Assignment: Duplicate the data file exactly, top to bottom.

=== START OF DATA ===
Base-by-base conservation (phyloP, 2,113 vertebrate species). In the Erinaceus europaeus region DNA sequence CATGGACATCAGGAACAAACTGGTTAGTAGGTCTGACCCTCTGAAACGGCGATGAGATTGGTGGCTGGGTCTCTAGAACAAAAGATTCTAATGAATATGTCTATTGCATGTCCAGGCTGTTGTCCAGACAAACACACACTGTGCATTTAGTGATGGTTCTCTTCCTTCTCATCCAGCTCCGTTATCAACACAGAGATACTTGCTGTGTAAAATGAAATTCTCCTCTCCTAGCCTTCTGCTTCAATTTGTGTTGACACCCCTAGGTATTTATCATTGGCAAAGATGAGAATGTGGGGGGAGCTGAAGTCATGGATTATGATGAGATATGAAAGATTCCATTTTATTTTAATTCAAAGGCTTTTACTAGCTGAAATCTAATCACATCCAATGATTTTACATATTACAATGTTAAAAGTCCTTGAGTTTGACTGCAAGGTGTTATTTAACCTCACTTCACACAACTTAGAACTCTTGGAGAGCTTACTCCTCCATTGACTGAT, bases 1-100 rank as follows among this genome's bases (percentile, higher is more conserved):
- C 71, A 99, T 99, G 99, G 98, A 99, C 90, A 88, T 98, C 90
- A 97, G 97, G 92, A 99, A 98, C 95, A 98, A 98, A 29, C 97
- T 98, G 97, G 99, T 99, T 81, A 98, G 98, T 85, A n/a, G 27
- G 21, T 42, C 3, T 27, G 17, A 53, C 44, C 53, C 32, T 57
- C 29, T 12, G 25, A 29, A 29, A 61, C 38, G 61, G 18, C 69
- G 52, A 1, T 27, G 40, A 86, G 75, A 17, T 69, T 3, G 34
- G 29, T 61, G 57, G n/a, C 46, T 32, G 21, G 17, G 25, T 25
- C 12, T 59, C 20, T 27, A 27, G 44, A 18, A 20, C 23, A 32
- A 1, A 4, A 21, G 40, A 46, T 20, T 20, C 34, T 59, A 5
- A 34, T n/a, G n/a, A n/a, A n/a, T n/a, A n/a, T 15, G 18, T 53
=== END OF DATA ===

Base-by-base conservation (phyloP, 2,113 vertebrate species). In the Erinaceus europaeus region DNA sequence CATGGACATCAGGAACAAACTGGTTAGTAGGTCTGACCCTCTGAAACGGCGATGAGATTGGTGGCTGGGTCTCTAGAACAAAAGATTCTAATGAATATGTCTATTGCATGTCCAGGCTGTTGTCCAGACAAACACACACTGTGCATTTAGTGATGGTTCTCTTCCTTCTCATCCAGCTCCGTTATCAACACAGAGATACTTGCTGTGTAAAATGAAATTCTCCTCTCCTAGCCTTCTGCTTCAATTTGTGTTGACACCCCTAGGTATTTATCATTGGCAAAGATGAGAATGTGGGGGGAGCTGAAGTCATGGATTATGATGAGATATGAAAGATTCCATTTTATTTTAATTCAAAGGCTTTTACTAGCTGAAATCTAATCACATCCAATGATTTTACATATTACAATGTTAAAAGTCCTTGAGTTTGACTGCAAGGTGTTATTTAACCTCACTTCACACAACTTAGAACTCTTGGAGAGCTTACTCCTCCATTGACTGAT, bases 1-100 rank as follows among this genome's bases (percentile, higher is more conserved):
- C 71, A 99, T 99, G 99, G 98, A 99, C 90, A 88, T 98, C 90
- A 97, G 97, G 92, A 99, A 98, C 95, A 98, A 98, A 29, C 97
- T 98, G 97, G 99, T 99, T 81, A 98, G 98, T 85, A n/a, G 27
- G 21, T 42, C 3, T 27, G 17, A 53, C 44, C 53, C 32, T 57
- C 29, T 12, G 25, A 29, A 29, A 61, C 38, G 61, G 18, C 69
- G 52, A 1, T 27, G 40, A 86, G 75, A 17, T 69, T 3, G 34
- G 29, T 61, G 57, G n/a, C 46, T 32, G 21, G 17, G 25, T 25
- C 12, T 59, C 20, T 27, A 27, G 44, A 18, A 20, C 23, A 32
- A 1, A 4, A 21, G 40, A 46, T 20, T 20, C 34, T 59, A 5
- A 34, T n/a, G n/a, A n/a, A n/a, T n/a, A n/a, T 15, G 18, T 53